Macdonald maneuvered the agenda so that they began negotiating the American abuse of rules regarding inland fishing rights. It was an enormously important issue for Canada and he refused to budge an inch. But focussing on fishing was also a brilliant strategy for no matter how many other matters were raised Macdonald kept coming back to fishing. Every time anyone brought up the main question at hand – the Alabama claims – Macdonald talked to Fish about fish.
The Americans badgered him during the day. The British delegates badgered him every night. The Brits threatened him with a withdrawal of British military support. He was unmoved. They tried to bribe him with an appointment to Her Majesty’s Privy Council. He laughed them off. When cornered, Macdonald delayed by saying he needed to write home for advice. It was later discovered that his cables to the cabinet and governor general were being boomeranged back to Washington by Governor General Lisgar who had more loyalty to Britain than Canada. The backstabbing double-cross meant that British delegates knew exactly what Macdonald was doing and all of his fall back positions; but they could still not best him.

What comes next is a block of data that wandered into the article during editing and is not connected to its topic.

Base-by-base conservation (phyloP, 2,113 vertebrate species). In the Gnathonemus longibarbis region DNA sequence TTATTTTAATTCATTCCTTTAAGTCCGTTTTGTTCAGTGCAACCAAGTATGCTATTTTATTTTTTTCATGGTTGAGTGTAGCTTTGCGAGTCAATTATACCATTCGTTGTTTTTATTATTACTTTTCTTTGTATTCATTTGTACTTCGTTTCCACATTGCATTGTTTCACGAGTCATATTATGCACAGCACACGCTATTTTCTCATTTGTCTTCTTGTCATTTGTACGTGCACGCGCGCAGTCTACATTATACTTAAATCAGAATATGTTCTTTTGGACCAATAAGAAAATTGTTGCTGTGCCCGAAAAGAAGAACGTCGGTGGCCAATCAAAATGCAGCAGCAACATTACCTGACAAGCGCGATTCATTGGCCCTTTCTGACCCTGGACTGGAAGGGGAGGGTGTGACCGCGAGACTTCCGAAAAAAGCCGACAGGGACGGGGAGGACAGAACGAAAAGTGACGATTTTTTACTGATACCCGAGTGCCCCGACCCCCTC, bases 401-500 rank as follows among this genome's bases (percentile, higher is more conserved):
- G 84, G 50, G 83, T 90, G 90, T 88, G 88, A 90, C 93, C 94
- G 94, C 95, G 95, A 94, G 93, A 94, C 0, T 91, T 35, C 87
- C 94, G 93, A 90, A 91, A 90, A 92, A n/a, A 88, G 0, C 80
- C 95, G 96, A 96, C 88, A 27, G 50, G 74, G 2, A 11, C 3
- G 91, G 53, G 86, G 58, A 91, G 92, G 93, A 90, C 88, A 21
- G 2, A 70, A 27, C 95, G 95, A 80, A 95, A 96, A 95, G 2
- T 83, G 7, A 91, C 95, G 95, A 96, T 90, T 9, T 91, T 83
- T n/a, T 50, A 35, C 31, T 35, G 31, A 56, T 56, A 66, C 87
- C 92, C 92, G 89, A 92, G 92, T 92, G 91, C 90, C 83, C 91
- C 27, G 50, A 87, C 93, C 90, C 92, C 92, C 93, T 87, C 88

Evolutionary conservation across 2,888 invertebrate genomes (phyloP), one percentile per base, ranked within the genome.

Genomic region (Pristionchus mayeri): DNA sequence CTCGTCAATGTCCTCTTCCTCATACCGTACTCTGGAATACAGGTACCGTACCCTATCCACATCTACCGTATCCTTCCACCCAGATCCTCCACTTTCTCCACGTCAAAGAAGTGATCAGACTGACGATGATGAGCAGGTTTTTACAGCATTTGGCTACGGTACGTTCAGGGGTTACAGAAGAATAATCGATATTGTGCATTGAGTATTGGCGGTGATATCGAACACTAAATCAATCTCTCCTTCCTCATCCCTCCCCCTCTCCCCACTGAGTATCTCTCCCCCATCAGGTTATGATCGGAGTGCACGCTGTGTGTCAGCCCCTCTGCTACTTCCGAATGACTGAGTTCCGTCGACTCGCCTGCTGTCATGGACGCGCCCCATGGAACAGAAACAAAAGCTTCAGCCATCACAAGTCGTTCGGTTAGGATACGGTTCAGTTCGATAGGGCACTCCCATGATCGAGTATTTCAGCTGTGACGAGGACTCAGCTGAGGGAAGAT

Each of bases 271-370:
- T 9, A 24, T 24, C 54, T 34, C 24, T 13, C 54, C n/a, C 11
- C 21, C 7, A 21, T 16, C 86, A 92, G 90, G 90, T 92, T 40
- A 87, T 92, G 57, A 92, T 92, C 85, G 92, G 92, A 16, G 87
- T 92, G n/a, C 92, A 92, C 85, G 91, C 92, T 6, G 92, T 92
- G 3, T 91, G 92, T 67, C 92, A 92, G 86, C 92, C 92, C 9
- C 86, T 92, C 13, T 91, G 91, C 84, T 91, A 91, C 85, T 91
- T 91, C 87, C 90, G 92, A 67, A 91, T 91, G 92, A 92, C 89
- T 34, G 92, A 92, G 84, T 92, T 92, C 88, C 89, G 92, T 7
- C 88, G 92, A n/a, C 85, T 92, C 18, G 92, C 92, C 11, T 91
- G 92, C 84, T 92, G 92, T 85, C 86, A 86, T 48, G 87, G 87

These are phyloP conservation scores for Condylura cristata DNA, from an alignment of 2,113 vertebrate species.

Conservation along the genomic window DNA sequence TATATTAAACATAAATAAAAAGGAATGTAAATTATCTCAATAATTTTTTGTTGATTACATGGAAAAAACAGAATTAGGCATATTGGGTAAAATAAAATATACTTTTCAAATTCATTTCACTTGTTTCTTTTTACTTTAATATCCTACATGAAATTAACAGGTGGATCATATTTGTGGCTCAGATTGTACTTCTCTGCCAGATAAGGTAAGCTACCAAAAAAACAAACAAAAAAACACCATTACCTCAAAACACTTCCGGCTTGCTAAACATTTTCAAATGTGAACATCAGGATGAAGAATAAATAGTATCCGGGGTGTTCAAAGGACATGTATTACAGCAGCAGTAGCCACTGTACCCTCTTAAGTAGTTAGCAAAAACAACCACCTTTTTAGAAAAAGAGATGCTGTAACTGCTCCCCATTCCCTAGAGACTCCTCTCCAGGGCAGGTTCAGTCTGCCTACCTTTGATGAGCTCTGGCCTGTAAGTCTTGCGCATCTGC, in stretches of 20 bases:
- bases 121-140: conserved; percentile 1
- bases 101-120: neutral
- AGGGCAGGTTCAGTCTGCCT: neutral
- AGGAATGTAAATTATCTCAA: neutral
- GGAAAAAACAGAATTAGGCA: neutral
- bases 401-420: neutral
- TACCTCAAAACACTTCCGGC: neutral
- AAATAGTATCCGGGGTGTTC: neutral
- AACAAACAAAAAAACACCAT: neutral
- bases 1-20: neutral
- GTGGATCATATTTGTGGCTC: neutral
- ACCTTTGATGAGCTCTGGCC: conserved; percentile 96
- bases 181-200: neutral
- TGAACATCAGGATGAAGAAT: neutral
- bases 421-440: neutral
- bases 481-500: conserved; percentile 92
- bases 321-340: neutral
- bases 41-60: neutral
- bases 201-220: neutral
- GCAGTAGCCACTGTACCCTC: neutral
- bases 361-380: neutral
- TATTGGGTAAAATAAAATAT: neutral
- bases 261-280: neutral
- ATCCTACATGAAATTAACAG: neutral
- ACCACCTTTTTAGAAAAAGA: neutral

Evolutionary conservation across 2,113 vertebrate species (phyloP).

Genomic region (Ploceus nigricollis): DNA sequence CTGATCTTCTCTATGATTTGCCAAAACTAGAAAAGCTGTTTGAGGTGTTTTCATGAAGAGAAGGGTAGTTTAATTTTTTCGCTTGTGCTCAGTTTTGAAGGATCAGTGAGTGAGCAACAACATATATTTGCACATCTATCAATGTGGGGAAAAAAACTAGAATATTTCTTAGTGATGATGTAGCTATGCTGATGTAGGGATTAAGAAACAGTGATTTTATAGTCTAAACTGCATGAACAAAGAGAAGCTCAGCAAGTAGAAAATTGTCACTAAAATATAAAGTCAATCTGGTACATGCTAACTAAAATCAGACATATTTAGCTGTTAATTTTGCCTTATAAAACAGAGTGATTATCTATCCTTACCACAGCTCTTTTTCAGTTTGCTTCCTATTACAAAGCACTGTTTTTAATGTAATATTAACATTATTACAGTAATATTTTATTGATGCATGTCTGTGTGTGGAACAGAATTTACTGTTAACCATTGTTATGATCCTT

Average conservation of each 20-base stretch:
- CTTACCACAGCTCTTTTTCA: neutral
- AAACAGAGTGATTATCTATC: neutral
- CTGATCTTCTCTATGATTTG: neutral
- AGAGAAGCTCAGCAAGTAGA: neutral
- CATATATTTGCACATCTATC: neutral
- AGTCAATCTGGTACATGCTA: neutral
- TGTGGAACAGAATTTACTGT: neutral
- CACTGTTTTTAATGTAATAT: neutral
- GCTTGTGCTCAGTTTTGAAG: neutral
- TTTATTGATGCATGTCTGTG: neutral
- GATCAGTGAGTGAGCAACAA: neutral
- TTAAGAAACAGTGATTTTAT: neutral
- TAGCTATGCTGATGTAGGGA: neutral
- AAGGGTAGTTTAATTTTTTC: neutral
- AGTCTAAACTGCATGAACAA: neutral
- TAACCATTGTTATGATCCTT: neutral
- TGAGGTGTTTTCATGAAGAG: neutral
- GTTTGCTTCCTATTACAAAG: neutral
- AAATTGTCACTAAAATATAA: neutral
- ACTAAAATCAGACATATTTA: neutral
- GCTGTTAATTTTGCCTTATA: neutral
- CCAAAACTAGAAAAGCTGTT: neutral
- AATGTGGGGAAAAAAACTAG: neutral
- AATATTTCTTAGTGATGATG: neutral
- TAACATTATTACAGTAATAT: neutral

The conference ended after 9 weeks and 37 meetings. Macdonald won everything he had wanted. Fishing rights were settled in Canada’s favour. Because the Americans refused, Britain would pay Canada 4 million pounds in compensation for losses incurred in the Fenian Raids; Macdonald would use the money for railway construction. Free access to the American market for a number of Canadian products was guaranteed while Canadian tariffs could remain. Two concessions were more important than these and others. First, the Alabama claims would be settled by an international tribunal and it was agreed that the reparations for Canada swap was off the table. Second, it had been established that the ratification of the Washington Treaty would need approval by the American Congress, British parliament and by the Canadian parliament.
The Washington Treaty was the final battle of the American Civil War. It was the final episode of the American Manifest Destiny dream of Canadian annexation. Macdonald ensured that Canada could thrive because it would survive.
When he arrived back in Ottawa Macdonald delivered a four hour speech in the House. He did not strut. He did not gloat. Rather, he acted as a responsible statesman who respected Canadians sufficiently to explain what had been at stake and what had happened in all of its complex detail. He then went home and for the first time in over two months enjoyed a drink; perhaps more than one. He deserved it, he had saved his country, and that was quite a big deal.